Please join me in congratulating Jen Marie Hawkins on the publication of her debut literary young adult novel, THE LANGUAGE OF CHERRIES. It’s ANNA AND THE FRENCH KISS meets CHOCOLAT, with a dash of magical realism.
About the book:
“Jennifer Hawkins’s debut is a brilliant and unique take on the timeless YA themes of communication, empathy, and first love—and all of their attendant and perennial obstacles. Evie and Oskar’s relationship is spun in gorgeous, unexpected lyricism; even the setting (friendless and freezing and diametrically opposed to Evie’s Miami home) infuses the novel with a surreal and mythic quality: every detail weighs on her discovery of Oskar’s secret. THE LANGUAGE OF CHERRIES is impossible to forget; for me, it reads like the classic it deserves to be.” – Daniel Enhrenhaft, author of Ten Things To Do Before I Die (Delacorte, 2004) and the Edgar Award-winning Trust Falls (HarperCollins, 2002)
Sixteen-year-old artist Evie Perez is cut off from everything—her Abuela, her friends, and the comfort of the Miami heat—when her father’s job transfer drops her into Iceland for the summer. Angry with him for upending her life, and desperate for a connection to home, she takes her canvas and paintbrushes into the picturesque cherry orchard behind her guesthouse. As she stains her lips with stolen cherries in the midnight sun, her muse takes over, and she paints a boy she’s never met.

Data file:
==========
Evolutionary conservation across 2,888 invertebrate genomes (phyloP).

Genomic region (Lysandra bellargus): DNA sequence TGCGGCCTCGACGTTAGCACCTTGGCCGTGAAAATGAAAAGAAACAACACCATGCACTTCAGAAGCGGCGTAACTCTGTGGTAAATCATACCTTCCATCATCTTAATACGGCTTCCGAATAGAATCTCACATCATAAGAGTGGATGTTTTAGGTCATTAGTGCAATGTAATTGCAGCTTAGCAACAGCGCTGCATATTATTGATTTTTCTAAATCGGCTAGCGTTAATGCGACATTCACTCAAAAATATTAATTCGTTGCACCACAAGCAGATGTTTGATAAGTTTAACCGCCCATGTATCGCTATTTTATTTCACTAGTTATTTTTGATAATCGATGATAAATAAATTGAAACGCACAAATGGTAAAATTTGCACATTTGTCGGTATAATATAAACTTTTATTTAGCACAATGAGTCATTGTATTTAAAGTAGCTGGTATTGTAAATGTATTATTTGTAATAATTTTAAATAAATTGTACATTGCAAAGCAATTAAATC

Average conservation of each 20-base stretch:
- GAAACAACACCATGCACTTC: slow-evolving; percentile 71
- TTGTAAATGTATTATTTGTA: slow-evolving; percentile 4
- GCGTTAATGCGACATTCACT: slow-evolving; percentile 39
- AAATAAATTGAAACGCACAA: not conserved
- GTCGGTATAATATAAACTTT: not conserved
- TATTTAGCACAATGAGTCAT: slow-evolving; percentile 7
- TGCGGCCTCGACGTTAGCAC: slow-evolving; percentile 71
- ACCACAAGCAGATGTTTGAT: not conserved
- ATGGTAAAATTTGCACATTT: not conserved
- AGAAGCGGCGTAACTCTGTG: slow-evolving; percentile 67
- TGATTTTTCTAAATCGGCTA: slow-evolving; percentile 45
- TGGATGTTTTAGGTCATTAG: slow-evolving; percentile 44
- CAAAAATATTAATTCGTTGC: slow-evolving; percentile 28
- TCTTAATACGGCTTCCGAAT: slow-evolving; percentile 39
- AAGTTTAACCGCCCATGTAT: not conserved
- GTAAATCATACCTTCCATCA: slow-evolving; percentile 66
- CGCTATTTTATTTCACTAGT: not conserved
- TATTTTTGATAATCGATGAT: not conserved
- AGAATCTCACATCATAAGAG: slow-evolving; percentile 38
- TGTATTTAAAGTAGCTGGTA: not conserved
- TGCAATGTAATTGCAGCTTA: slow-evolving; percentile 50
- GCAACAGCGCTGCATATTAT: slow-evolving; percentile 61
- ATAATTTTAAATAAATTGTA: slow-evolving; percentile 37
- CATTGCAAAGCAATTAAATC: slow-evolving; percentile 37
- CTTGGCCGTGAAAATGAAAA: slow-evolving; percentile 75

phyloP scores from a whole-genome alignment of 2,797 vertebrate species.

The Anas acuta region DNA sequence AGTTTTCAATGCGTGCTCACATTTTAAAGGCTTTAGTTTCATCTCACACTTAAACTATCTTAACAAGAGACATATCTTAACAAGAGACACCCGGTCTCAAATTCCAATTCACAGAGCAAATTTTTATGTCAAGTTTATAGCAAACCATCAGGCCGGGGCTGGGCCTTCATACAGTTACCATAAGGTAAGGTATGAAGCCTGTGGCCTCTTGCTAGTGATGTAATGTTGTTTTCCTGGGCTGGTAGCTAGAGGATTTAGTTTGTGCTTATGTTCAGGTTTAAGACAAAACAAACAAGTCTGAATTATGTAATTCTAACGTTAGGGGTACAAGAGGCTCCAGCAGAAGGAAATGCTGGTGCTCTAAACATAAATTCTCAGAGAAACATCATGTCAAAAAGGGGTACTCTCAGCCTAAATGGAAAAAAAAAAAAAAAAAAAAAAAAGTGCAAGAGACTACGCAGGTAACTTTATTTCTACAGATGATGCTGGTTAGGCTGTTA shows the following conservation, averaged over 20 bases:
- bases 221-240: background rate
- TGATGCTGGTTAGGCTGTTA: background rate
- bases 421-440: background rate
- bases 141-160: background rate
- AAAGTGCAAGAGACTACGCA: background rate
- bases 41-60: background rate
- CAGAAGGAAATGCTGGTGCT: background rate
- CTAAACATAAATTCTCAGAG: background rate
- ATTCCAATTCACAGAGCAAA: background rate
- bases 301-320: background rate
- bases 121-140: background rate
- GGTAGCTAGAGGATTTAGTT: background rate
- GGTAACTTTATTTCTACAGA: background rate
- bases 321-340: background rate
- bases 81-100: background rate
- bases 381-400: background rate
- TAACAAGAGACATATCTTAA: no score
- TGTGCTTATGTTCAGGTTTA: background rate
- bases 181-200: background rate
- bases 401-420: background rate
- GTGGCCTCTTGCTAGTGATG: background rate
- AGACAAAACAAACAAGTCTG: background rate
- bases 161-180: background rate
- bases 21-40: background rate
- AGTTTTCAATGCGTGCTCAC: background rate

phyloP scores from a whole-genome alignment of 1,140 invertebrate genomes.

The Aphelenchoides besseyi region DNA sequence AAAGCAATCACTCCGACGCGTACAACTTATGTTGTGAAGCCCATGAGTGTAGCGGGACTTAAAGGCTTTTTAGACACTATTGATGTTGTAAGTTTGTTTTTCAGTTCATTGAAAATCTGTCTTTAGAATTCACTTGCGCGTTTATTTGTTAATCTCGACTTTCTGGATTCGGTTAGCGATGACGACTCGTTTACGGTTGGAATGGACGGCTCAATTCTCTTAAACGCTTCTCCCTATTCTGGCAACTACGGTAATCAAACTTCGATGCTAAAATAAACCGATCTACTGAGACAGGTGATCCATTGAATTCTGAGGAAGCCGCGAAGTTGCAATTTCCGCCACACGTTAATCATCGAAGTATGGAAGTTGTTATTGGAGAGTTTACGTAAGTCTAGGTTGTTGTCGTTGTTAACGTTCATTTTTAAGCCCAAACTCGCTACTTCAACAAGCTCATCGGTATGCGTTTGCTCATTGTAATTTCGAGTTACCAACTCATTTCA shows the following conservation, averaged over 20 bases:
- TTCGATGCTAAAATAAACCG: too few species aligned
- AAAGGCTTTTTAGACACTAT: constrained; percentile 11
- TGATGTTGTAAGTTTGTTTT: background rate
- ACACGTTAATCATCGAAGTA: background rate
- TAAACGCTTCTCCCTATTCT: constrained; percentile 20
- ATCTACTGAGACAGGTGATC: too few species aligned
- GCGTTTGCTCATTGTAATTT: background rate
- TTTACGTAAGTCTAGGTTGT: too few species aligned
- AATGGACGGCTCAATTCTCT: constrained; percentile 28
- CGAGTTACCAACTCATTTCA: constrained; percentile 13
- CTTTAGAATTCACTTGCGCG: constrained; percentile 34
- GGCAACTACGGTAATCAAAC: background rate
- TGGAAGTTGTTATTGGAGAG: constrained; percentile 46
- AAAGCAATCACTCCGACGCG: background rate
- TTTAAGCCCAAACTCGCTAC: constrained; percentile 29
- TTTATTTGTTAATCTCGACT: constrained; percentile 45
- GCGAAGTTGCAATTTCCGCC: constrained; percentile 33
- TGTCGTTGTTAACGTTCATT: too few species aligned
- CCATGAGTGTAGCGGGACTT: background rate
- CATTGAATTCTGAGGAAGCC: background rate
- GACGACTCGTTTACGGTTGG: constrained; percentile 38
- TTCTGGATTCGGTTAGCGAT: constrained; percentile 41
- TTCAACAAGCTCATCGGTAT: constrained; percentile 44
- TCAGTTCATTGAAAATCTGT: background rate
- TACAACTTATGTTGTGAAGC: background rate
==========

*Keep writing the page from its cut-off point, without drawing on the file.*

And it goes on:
Oskar is startled to discover Evie in his family’s orchard, and even more surprised to see himself on her canvas. He’s too ashamed to reveal his stutter, so he lets her believe he doesn’t speak English. When Evie returns day after day to paint, spilling confessions about her family she wouldn’t tell her priest, Oskar remains silent. At first, he’s content to be near the charming girl who looks at him without pity. But what began as an innocent escape from loneliness becomes a mutual passion when he realizes her paintings are messages from the orchard itself, evoking images of the family he lost—to an accident he believes was his fault.
As Evie’s life back home unravels and she struggles to forgive the people who’ve let her down, she leans on Oskar, grateful he listens, regardless of his understanding. Oskar wants to comfort her with words, but he knows he’s waited too long, so he uses music to communicate with her instead. When Evie finds his journal full of poetry written in English–evidence he understood her all summer–Oskar must confess the truth, even though he risks losing her trust and the last connection to his family. If Evie can’t forgive him for lying, he may never forgive himself for surviving.
Jennifer is an editor for Author Accelerator, a Pitch Wars Mentor, and a member of SCBWI and YARWA. She’s had short works published in literary magazines, including the Decameron Journal.